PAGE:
Qin reportedly offered a development package to Somaliland – including road and airport infrastructure and the opening of a representative office in Hargeisa – to prevent closer ties with Taiwan, an offer Bihi rejected.
Omar Mahmood, a senior analyst on Somalia at the International Crisis Group, said Somaliland had gained an international stage to “pursue its independence ambitions via Taiwan”, while also gaining attention from China, which had previously ignored it.
“This is a bit of a risky game for Somaliland, though, as it follows a pattern of their external engagements revolving primarily around the competitive interests of other countries,” he said.
“But thus far, Somaliland has done a good job balancing these competing ambitions, and leveraging them to their advantage.”
According to the Somaliland media, Bihi had asked advisers to explore official diplomatic recognition between Taiwan and Somaliland.
He also asked them to examine whether Somaliland could benefit from the TAIPEI Act, a US law passed in March as a show of Washington’s support for Taiwan.
Qin declined a request for an interview, and Bihi’s office did not respond to requests for comment.
Mainland Chinese analysts dismissed the importance of Taiwan’s ties with Somaliland, arguing it was less important than its relationship with the Vatican – Taiwan’s last ally in Europe – and the United States.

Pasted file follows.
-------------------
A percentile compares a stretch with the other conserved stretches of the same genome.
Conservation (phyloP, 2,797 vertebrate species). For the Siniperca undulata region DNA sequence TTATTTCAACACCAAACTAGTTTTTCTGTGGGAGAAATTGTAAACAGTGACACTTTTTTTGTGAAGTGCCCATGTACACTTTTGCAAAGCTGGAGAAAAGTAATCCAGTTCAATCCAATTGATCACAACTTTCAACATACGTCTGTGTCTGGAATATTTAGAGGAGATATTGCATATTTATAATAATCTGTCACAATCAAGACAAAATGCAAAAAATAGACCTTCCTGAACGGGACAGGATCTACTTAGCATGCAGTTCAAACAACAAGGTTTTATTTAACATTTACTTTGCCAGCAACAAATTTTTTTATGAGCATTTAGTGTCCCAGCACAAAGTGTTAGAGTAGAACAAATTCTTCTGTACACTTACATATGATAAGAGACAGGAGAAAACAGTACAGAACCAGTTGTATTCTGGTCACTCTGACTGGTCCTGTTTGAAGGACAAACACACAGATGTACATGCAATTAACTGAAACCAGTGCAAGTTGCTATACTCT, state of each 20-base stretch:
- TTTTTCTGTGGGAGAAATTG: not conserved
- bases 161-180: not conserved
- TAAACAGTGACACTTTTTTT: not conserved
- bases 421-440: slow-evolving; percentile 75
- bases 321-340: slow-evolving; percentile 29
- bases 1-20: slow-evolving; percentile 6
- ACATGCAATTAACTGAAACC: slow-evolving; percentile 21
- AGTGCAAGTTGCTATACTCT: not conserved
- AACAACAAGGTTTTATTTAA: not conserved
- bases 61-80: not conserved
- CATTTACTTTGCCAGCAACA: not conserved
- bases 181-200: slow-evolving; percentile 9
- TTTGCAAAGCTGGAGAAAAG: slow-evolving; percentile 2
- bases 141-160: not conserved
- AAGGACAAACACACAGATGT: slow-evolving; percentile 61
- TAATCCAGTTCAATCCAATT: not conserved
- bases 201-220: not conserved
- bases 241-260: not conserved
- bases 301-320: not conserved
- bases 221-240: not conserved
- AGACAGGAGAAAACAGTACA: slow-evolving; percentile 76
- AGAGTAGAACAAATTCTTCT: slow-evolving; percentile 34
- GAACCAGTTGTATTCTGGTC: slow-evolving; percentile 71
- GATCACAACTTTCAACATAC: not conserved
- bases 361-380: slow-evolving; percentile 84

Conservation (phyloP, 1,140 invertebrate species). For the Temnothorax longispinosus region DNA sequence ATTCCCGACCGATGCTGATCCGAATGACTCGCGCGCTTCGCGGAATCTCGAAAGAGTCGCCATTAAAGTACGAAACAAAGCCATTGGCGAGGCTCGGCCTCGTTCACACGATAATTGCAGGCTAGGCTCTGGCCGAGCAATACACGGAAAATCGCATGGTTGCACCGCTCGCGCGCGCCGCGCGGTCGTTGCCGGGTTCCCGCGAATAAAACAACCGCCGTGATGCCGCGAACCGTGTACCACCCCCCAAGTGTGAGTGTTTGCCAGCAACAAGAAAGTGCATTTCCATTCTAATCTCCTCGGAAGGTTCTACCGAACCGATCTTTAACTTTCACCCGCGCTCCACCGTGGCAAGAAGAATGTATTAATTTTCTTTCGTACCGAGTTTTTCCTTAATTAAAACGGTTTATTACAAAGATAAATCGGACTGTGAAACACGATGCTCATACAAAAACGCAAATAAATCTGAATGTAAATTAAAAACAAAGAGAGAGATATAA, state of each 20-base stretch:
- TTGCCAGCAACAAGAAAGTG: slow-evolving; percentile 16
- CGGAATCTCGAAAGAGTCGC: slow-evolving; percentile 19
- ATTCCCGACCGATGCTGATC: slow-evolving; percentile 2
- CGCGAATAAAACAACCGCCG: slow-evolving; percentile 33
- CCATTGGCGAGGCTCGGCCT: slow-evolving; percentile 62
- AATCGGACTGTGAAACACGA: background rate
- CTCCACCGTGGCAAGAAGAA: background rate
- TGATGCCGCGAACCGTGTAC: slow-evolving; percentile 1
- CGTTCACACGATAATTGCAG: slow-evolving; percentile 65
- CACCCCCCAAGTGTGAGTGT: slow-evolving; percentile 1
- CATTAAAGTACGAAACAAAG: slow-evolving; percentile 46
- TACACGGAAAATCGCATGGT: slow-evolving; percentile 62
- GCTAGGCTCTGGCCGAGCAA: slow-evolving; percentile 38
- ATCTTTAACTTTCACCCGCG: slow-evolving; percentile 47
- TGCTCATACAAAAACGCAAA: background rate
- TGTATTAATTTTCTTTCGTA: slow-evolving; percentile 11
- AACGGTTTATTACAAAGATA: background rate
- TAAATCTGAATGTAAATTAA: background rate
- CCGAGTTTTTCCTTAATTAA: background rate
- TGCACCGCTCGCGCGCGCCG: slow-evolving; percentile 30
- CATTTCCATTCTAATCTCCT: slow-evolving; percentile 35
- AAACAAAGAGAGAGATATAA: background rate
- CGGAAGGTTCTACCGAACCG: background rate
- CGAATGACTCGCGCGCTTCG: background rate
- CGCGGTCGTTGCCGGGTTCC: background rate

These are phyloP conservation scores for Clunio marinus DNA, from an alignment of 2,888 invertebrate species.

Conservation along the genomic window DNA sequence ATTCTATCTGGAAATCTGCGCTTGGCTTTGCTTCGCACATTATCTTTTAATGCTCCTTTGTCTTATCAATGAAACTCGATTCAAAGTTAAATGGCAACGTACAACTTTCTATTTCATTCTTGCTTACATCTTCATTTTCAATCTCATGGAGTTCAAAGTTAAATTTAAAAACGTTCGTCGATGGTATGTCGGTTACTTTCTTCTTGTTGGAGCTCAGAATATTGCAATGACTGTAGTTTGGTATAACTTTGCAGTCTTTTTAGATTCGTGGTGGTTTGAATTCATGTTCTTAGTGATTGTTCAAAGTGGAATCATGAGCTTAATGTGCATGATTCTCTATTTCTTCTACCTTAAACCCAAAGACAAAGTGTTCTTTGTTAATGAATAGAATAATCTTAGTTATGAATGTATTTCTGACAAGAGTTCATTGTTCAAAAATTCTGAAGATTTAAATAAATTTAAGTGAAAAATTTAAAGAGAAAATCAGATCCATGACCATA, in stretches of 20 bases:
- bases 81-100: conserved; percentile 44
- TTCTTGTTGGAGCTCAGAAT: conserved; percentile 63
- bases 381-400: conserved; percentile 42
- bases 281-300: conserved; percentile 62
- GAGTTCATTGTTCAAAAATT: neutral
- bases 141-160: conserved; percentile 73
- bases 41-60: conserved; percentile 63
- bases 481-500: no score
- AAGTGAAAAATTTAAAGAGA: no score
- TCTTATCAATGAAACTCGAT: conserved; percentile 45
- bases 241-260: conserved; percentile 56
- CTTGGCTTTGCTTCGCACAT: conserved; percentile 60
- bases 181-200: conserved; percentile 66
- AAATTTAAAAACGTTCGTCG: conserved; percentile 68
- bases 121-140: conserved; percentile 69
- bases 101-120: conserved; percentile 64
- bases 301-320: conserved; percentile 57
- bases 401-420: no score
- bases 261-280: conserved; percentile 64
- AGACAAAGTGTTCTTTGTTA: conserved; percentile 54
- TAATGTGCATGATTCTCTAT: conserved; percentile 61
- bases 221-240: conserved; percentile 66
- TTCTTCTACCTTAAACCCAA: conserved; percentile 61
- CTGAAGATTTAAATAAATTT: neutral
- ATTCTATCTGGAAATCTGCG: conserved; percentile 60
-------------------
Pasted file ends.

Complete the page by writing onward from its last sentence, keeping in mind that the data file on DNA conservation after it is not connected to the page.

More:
Liu Guoshen, an specialist in cross-strait relations at Xiamen University, said: “The Chinese government still maintains official and good ties with Somalia, the power recognized internationally.
“Of course we oppose Taiwan seeking any sort of international recognition as an independent country, but the significance of forming ties with Somaliland is very limited.”
Najah Adam, a Somaliland-based commentator on Horn of Africa affairs, said Somaliland turned towards Taiwan after trying and failing to establish low-grade diplomatic relations with China for the last 20 years.
He said Beijing would continue to pressure Somaliland to treat Taiwan as a business partner rather than a political one.
“The competition between Beijing and Taipei will intensify in the region, and Somaliland will serve the battleground,” he said. “Somaliland wants to project its image as a reliable partner; therefore, it is very unlikely to succumb to the diplomatic pressure of the Chinese government.”
But Michael Rubin, a specialist on the Horn of Africa at the Washington-based think tank American Enterprise Institute, said Beijing had misplayed its hand, given its strong alignment with Somali President Mohamed Abdullahi Farmajo, who had sought to undermine Somaliland’s sovereignty “at every opportunity”.
He continued: “Beijing worked closely with Farmajo, striking deals with him on items like fisheries that, in theory, covered not only Somali-controlled waters but Somaliland’s as well. That pushed Somaliland’s back against the wall and forced them to turn toward Taiwan.
“There is always going to be an element of distrust in Somaliland because of how invested China has become with Mogadishu.”
Rubin, a former Pentagon official, continued: “Frankly, the only thing which will convince Somaliland to change its posture under President Bihi or any successor would be full Chinese recognition of Somaliland.”
This article appeared in the South China Morning Post print edition as: Taiwan in bid to gain new ally in Africa
Sarah Zheng joined the Post as a reporter in 2016. She graduated from Tufts University with a degree in international relations and film and media studies. She reports on China’s foreign policy.
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Kinling Lo is a China reporter covering diplomacy and society news for the Post. She joined the team in 2016 as a cadet reporter.